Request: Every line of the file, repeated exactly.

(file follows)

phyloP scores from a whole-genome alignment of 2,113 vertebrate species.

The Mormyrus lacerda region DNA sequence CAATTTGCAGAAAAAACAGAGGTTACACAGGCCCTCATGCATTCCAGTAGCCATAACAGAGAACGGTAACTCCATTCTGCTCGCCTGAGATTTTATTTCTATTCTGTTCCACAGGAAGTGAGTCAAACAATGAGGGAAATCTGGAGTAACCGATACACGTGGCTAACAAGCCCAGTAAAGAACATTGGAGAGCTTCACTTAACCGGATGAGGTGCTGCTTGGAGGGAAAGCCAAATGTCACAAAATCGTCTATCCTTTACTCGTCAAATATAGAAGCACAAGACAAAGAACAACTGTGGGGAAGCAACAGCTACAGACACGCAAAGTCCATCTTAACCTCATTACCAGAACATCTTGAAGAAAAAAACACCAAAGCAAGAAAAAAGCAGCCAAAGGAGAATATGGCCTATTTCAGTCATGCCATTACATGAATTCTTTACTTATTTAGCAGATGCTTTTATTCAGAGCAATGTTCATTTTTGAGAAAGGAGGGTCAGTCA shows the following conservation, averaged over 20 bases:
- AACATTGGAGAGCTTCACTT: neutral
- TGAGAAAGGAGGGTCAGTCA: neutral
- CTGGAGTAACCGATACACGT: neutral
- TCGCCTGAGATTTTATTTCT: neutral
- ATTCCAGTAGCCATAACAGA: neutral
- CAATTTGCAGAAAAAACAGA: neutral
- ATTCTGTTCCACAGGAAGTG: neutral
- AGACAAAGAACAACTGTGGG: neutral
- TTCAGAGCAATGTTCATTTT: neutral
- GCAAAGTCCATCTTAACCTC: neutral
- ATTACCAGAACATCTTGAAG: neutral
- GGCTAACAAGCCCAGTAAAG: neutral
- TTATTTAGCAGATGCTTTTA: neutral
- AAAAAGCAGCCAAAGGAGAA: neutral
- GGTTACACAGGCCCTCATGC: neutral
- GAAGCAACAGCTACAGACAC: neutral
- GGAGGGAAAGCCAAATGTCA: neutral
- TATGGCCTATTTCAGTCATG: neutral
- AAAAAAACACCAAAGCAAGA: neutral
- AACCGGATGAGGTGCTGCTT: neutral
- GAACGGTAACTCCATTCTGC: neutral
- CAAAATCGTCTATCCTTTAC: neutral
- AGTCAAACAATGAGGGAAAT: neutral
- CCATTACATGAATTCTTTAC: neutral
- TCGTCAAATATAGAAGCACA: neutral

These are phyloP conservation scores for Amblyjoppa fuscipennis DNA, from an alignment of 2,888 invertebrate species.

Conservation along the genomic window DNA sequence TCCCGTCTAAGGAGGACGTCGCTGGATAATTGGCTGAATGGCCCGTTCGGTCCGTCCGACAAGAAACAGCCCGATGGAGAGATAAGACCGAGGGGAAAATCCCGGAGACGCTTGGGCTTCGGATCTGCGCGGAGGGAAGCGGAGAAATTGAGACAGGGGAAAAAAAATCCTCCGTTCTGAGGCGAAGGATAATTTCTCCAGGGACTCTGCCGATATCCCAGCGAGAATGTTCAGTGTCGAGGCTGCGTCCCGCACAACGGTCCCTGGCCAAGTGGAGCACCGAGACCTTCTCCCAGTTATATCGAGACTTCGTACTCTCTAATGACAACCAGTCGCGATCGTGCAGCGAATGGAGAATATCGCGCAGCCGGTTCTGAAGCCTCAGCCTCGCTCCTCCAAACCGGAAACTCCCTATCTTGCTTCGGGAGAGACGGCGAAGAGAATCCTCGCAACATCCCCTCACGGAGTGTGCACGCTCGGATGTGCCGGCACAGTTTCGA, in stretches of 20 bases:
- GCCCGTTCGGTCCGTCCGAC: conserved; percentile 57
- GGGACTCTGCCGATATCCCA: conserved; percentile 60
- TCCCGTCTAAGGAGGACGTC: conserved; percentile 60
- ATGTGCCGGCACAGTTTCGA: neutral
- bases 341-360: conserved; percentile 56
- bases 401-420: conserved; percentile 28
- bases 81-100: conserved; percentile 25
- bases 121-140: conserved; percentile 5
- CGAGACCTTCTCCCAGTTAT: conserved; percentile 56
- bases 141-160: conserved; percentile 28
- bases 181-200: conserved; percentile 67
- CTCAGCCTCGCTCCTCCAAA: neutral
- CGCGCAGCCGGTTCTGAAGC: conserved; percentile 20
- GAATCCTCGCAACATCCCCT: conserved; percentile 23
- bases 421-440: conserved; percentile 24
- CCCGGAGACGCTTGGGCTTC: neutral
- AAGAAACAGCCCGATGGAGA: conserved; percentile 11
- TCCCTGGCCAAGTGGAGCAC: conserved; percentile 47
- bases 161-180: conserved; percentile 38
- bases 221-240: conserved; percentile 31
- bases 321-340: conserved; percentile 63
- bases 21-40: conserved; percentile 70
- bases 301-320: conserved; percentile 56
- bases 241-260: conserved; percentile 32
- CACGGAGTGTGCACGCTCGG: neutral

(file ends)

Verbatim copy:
phyloP scores from a whole-genome alignment of 2,113 vertebrate species.

The Mormyrus lacerda region DNA sequence CAATTTGCAGAAAAAACAGAGGTTACACAGGCCCTCATGCATTCCAGTAGCCATAACAGAGAACGGTAACTCCATTCTGCTCGCCTGAGATTTTATTTCTATTCTGTTCCACAGGAAGTGAGTCAAACAATGAGGGAAATCTGGAGTAACCGATACACGTGGCTAACAAGCCCAGTAAAGAACATTGGAGAGCTTCACTTAACCGGATGAGGTGCTGCTTGGAGGGAAAGCCAAATGTCACAAAATCGTCTATCCTTTACTCGTCAAATATAGAAGCACAAGACAAAGAACAACTGTGGGGAAGCAACAGCTACAGACACGCAAAGTCCATCTTAACCTCATTACCAGAACATCTTGAAGAAAAAAACACCAAAGCAAGAAAAAAGCAGCCAAAGGAGAATATGGCCTATTTCAGTCATGCCATTACATGAATTCTTTACTTATTTAGCAGATGCTTTTATTCAGAGCAATGTTCATTTTTGAGAAAGGAGGGTCAGTCA shows the following conservation, averaged over 20 bases:
- AACATTGGAGAGCTTCACTT: neutral
- TGAGAAAGGAGGGTCAGTCA: neutral
- CTGGAGTAACCGATACACGT: neutral
- TCGCCTGAGATTTTATTTCT: neutral
- ATTCCAGTAGCCATAACAGA: neutral
- CAATTTGCAGAAAAAACAGA: neutral
- ATTCTGTTCCACAGGAAGTG: neutral
- AGACAAAGAACAACTGTGGG: neutral
- TTCAGAGCAATGTTCATTTT: neutral
- GCAAAGTCCATCTTAACCTC: neutral
- ATTACCAGAACATCTTGAAG: neutral
- GGCTAACAAGCCCAGTAAAG: neutral
- TTATTTAGCAGATGCTTTTA: neutral
- AAAAAGCAGCCAAAGGAGAA: neutral
- GGTTACACAGGCCCTCATGC: neutral
- GAAGCAACAGCTACAGACAC: neutral
- GGAGGGAAAGCCAAATGTCA: neutral
- TATGGCCTATTTCAGTCATG: neutral
- AAAAAAACACCAAAGCAAGA: neutral
- AACCGGATGAGGTGCTGCTT: neutral
- GAACGGTAACTCCATTCTGC: neutral
- CAAAATCGTCTATCCTTTAC: neutral
- AGTCAAACAATGAGGGAAAT: neutral
- CCATTACATGAATTCTTTAC: neutral
- TCGTCAAATATAGAAGCACA: neutral

These are phyloP conservation scores for Amblyjoppa fuscipennis DNA, from an alignment of 2,888 invertebrate species.

Conservation along the genomic window DNA sequence TCCCGTCTAAGGAGGACGTCGCTGGATAATTGGCTGAATGGCCCGTTCGGTCCGTCCGACAAGAAACAGCCCGATGGAGAGATAAGACCGAGGGGAAAATCCCGGAGACGCTTGGGCTTCGGATCTGCGCGGAGGGAAGCGGAGAAATTGAGACAGGGGAAAAAAAATCCTCCGTTCTGAGGCGAAGGATAATTTCTCCAGGGACTCTGCCGATATCCCAGCGAGAATGTTCAGTGTCGAGGCTGCGTCCCGCACAACGGTCCCTGGCCAAGTGGAGCACCGAGACCTTCTCCCAGTTATATCGAGACTTCGTACTCTCTAATGACAACCAGTCGCGATCGTGCAGCGAATGGAGAATATCGCGCAGCCGGTTCTGAAGCCTCAGCCTCGCTCCTCCAAACCGGAAACTCCCTATCTTGCTTCGGGAGAGACGGCGAAGAGAATCCTCGCAACATCCCCTCACGGAGTGTGCACGCTCGGATGTGCCGGCACAGTTTCGA, in stretches of 20 bases:
- GCCCGTTCGGTCCGTCCGAC: conserved; percentile 57
- GGGACTCTGCCGATATCCCA: conserved; percentile 60
- TCCCGTCTAAGGAGGACGTC: conserved; percentile 60
- ATGTGCCGGCACAGTTTCGA: neutral
- bases 341-360: conserved; percentile 56
- bases 401-420: conserved; percentile 28
- bases 81-100: conserved; percentile 25
- bases 121-140: conserved; percentile 5
- CGAGACCTTCTCCCAGTTAT: conserved; percentile 56
- bases 141-160: conserved; percentile 28
- bases 181-200: conserved; percentile 67
- CTCAGCCTCGCTCCTCCAAA: neutral
- CGCGCAGCCGGTTCTGAAGC: conserved; percentile 20
- GAATCCTCGCAACATCCCCT: conserved; percentile 23
- bases 421-440: conserved; percentile 24
- CCCGGAGACGCTTGGGCTTC: neutral
- AAGAAACAGCCCGATGGAGA: conserved; percentile 11
- TCCCTGGCCAAGTGGAGCAC: conserved; percentile 47
- bases 161-180: conserved; percentile 38
- bases 221-240: conserved; percentile 31
- bases 321-340: conserved; percentile 63
- bases 21-40: conserved; percentile 70
- bases 301-320: conserved; percentile 56
- bases 241-260: conserved; percentile 32
- CACGGAGTGTGCACGCTCGG: neutral